Developers are becoming more like conductors than ever. Now you can aspire to be both Woz and Jobs. And you should.
There's a scene in the new Steve Jobs movie where Apple co-founder Steve Wozniak, the engineering genius who worked on the hardware and software of Apple's earliest computers, confronts Jobs and asks, "What do you do?"
"Musicians play their instruments," Aaron Sorkin's fictionalized Jobs answers, comparing himself to a conductor. "I play the orchestra."
Of all the flaws in Sorkin's movie, this may be the biggest. The metaphor of creator as conductor is on the mark. But he assumes a dichotomy between Woz, the developer, and Jobs, the product czar.
Let The Music Play
Steve Wozniak wrote the BASIC software that popularized the Apple ][ in binary code—that's a first-generation programming language. We're now on to fourth- and fifth-generation programming languages, all built on higher layers of abstraction so we can spend less time with the mechanics of code and more with the problems we want to solve. Likewise, we've seen the rise of integrated development environments and drag-and-drop development tools. The barriers to creating full-featured applications has never been lower.
As a result, fewer and fewer developers are in the business of actually building applications from the ground up. I saw this as a visible trend at the recent API World and Integrate 2015 conferences, which attracted thousands of developers and fueled an active discussion on this very topic.
Developers not building applications—at least in the traditional sense—isn't as absurd as it sounds. Borrowing from a musical analogy, developers today act less like Woz, patiently typing 1s and 0s for hours at a time, and more like Jobs—pulling together pieces of software created by others into a cohesive whole.
The role of a conductor is, in essence, the orchestration of musical "services" contributed by different instruments. The goal is to assemble all the individual musical components into a package that can be appreciated and consumed by the intended audience.
Here's why this is exciting for developers: Conductors often don't play an instrument themselves, but that doesn't stop them from teasing out a magnum opus from the players seated before them. Similarly, developers can create an application masterpiece by tapping into the expertise of their virtuoso peers, foregoing the need to learn and build every single part from scratch.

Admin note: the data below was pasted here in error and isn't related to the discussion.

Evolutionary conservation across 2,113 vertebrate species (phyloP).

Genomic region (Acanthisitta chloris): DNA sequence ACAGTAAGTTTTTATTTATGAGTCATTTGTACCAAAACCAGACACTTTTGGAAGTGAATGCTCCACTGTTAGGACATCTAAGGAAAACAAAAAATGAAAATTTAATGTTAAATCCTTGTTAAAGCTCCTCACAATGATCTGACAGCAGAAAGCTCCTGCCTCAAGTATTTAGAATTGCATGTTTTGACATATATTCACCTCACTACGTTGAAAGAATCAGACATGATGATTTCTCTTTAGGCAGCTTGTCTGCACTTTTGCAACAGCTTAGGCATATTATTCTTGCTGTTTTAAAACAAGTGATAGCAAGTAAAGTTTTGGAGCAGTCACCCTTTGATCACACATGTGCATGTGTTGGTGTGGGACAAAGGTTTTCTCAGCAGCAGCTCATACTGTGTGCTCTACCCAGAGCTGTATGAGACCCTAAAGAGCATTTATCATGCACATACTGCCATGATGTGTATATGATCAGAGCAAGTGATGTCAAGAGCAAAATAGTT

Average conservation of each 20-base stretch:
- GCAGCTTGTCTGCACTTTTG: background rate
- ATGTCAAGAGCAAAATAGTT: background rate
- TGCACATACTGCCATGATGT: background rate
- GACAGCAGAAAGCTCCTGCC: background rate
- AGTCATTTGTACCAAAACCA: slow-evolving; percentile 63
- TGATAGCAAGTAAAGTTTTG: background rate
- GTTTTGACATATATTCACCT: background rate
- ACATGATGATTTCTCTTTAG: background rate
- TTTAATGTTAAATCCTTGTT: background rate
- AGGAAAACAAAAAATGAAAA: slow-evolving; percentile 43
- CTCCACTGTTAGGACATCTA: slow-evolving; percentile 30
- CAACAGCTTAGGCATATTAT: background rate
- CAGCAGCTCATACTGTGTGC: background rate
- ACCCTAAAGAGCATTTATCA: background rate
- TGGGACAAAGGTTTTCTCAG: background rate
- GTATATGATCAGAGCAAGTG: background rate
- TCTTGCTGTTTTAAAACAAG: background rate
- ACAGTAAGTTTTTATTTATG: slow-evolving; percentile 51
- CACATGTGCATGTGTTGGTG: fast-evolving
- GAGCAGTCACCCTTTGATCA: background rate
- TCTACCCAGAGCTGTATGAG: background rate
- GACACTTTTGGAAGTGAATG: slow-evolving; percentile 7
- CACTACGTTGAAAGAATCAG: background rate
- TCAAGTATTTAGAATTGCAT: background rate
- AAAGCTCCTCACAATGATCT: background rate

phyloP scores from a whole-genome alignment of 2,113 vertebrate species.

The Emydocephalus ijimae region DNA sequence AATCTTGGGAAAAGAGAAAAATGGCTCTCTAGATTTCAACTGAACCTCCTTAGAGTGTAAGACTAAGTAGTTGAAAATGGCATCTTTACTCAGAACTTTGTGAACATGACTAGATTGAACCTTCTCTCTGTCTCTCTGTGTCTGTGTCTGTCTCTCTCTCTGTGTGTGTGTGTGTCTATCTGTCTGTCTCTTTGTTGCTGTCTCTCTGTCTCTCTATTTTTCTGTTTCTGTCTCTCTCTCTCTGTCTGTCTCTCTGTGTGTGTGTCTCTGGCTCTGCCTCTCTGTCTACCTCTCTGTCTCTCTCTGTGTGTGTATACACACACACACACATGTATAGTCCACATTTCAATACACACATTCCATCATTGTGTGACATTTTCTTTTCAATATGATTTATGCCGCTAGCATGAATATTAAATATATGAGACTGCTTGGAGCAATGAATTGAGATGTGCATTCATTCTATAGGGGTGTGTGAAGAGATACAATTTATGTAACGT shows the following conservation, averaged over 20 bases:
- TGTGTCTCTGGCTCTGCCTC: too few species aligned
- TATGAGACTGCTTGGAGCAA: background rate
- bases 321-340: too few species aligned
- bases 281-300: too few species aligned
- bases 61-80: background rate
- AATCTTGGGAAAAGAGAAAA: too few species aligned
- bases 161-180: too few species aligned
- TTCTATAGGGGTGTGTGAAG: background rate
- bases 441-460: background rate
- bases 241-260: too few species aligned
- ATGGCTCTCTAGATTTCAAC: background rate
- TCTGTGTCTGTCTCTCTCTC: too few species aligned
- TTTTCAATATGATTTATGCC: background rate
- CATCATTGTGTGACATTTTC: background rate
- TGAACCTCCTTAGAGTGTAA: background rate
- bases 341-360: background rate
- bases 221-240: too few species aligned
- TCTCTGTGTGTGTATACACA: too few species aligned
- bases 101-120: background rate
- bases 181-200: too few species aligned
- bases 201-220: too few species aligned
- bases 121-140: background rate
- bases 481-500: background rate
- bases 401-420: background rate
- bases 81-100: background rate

O Brave New World, That Has Such Apps In't!
Developers today have plenty of options when it comes to choosing their "instruments": ubiquitous REST APIs, composable microservices, mobile backend-as-a-service, among many other tools.
Of course developers aren't the only ones benefitting here. Companies can develop applications much more quickly and realize far more ambitious technology projects, without having to track down an army of highly skilled experts.
This brave new world of composing applications, instead of constructing them, isn't without its challenges. As developers worry less about creating complicated functionality from scratch, they inherit the mandate to closely examine the source of the components they're planning to integrate. They must further think about the connective tissue and the methods of integration.
Fundamental concerns about security get more complicated as data traverses multiple systems. Similarly, scaling becomes a lot less trivial as overall application performance may be dependent on several third party services and the responsiveness of their corresponding APIs.
For anyone developing software for enterprises, this approach will trigger questions around procurement and support, not to mention the need to ensure that legal restrictions and policies are complied with across all the different parts of the solution. (This is where the truly Jobsian conductor might get frustrated.)
Selected thoughtfully, however, the right tools combined with a complimentary architecture can do much more than just lower your cost and time to market: It can make you future-proof. The problem with a monolithic, handcrafted stack is that it becomes difficult to swap out pieces of it without impacting the entire application. By contrast, assembling autonomous services preserves the option to upgrade individual components and continuously improve the whole system.
Software mashups aren't a new concept, but it seems that they are finally moving into the mainstream. Large companies and startups alike are looking to take advantage of the plethora of new services and capabilities available through mobile technology and the Internet of Things—and they're no longer just relying on highly trained specialists to make this happen.
Instead, tomorrow's most sought-after developers may end up being the conductors who are able to create an app symphony using software they didn't invent and code they didn't write. For that, you need someone who brings the best of Woz and Jobs together.
Photo via Steve Jobs